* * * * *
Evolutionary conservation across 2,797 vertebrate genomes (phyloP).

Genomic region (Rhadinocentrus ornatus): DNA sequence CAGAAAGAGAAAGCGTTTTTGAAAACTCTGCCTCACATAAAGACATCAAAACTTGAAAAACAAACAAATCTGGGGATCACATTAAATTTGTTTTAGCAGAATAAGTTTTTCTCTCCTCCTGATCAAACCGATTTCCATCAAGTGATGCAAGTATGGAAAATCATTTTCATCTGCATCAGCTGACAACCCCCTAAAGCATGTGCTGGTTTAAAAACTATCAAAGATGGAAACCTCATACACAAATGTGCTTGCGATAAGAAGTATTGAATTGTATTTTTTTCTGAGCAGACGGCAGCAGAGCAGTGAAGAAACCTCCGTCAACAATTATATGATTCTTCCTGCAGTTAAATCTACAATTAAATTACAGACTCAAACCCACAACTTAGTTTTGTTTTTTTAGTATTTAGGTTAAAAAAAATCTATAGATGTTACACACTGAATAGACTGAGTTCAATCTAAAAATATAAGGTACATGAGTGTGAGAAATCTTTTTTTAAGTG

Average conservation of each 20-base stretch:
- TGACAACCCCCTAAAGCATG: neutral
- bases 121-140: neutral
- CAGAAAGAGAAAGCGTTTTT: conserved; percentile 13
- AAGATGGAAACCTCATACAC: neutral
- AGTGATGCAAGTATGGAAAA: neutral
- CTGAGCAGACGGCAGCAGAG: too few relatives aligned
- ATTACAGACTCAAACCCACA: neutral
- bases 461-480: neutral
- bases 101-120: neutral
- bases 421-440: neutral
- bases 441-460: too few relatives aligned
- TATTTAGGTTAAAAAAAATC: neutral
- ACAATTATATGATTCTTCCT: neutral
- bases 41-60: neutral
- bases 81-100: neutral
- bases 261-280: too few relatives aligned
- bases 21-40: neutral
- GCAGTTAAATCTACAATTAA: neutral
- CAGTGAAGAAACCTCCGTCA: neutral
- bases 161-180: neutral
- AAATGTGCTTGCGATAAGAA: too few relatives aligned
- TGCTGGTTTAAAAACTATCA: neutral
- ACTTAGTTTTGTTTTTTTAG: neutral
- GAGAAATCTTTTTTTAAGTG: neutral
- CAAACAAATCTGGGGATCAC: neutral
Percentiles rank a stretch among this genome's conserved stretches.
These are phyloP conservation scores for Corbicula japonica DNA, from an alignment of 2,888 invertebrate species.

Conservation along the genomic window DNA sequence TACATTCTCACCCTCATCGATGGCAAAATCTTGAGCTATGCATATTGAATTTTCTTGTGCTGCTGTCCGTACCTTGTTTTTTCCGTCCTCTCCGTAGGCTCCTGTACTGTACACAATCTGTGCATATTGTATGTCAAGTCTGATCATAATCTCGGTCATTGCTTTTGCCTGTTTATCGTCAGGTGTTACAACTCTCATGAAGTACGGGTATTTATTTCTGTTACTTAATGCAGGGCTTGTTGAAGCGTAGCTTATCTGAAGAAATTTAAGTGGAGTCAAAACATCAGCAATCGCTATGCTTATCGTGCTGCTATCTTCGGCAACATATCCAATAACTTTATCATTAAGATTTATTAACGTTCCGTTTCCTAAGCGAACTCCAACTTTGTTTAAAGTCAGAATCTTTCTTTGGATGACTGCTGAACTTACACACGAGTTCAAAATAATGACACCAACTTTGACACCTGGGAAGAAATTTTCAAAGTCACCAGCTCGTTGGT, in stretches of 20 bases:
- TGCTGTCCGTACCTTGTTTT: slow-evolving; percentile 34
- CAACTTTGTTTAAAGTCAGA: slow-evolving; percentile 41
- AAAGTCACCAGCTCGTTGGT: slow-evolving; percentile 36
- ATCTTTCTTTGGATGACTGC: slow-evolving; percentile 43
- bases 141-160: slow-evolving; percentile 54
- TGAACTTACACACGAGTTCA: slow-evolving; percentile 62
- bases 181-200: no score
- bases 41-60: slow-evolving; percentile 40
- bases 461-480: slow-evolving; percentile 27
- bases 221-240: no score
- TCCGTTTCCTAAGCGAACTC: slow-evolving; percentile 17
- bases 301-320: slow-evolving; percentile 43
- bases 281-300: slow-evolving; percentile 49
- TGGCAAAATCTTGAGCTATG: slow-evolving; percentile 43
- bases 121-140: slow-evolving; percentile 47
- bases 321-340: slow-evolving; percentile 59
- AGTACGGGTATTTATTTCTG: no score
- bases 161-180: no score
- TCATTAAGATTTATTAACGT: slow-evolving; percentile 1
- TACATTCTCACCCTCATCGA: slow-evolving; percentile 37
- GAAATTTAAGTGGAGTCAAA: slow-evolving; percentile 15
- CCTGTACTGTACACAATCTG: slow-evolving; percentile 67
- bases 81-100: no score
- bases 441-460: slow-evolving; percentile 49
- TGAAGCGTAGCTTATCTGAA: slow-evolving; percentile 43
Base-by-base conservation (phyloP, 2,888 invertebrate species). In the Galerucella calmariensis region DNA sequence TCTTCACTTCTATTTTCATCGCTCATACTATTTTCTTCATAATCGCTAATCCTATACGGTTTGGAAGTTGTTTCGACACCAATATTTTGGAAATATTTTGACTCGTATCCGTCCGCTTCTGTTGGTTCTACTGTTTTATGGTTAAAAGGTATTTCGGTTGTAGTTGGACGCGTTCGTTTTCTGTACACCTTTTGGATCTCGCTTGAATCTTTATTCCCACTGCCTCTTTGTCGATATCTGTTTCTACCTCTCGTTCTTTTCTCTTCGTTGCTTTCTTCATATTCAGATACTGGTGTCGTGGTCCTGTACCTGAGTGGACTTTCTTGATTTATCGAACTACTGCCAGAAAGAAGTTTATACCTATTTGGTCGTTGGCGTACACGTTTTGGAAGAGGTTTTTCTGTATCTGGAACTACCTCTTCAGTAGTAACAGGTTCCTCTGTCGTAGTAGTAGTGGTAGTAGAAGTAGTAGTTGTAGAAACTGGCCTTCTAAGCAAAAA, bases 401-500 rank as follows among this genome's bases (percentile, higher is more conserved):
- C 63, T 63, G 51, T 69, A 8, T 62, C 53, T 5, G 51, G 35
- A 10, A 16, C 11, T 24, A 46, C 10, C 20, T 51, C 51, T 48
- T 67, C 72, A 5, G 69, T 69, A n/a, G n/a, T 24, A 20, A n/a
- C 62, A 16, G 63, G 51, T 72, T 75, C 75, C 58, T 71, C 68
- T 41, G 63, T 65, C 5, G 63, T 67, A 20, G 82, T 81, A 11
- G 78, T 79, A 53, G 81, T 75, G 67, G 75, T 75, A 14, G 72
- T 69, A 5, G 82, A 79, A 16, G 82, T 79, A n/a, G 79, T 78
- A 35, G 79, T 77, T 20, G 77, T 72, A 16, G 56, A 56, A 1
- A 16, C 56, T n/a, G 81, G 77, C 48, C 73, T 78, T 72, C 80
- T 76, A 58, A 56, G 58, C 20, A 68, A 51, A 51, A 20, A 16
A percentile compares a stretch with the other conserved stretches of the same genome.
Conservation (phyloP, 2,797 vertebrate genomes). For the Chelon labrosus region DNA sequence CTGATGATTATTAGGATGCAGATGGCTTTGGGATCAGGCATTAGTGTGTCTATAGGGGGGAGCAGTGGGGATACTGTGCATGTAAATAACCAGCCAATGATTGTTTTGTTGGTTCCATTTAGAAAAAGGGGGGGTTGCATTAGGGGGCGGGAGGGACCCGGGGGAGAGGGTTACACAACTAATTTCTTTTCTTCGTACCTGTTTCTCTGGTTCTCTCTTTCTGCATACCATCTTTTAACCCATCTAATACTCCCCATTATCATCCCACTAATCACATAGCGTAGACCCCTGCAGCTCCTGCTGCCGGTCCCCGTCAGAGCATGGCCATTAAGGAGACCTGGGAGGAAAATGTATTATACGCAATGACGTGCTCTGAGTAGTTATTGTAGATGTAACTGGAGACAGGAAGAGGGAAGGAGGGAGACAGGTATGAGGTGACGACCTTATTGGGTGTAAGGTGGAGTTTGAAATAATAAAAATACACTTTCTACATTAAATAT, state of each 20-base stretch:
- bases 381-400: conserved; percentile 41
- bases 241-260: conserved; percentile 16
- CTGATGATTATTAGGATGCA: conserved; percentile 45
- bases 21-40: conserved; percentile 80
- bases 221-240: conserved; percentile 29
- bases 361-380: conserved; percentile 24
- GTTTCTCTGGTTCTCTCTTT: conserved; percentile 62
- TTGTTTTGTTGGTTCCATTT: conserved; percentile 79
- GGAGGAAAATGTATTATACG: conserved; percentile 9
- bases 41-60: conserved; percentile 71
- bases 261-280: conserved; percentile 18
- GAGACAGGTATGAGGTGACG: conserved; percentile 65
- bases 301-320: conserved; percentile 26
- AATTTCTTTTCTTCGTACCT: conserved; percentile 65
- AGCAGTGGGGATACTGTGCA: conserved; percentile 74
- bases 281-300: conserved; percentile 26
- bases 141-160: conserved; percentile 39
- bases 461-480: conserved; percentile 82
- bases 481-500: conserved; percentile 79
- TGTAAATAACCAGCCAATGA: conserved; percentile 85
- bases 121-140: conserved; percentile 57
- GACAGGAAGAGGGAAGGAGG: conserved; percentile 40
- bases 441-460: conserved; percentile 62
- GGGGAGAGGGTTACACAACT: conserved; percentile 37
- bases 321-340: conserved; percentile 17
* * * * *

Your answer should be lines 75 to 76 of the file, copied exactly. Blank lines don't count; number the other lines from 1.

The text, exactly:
- bases 361-380: conserved; percentile 24
- GTTTCTCTGGTTCTCTCTTT: conserved; percentile 62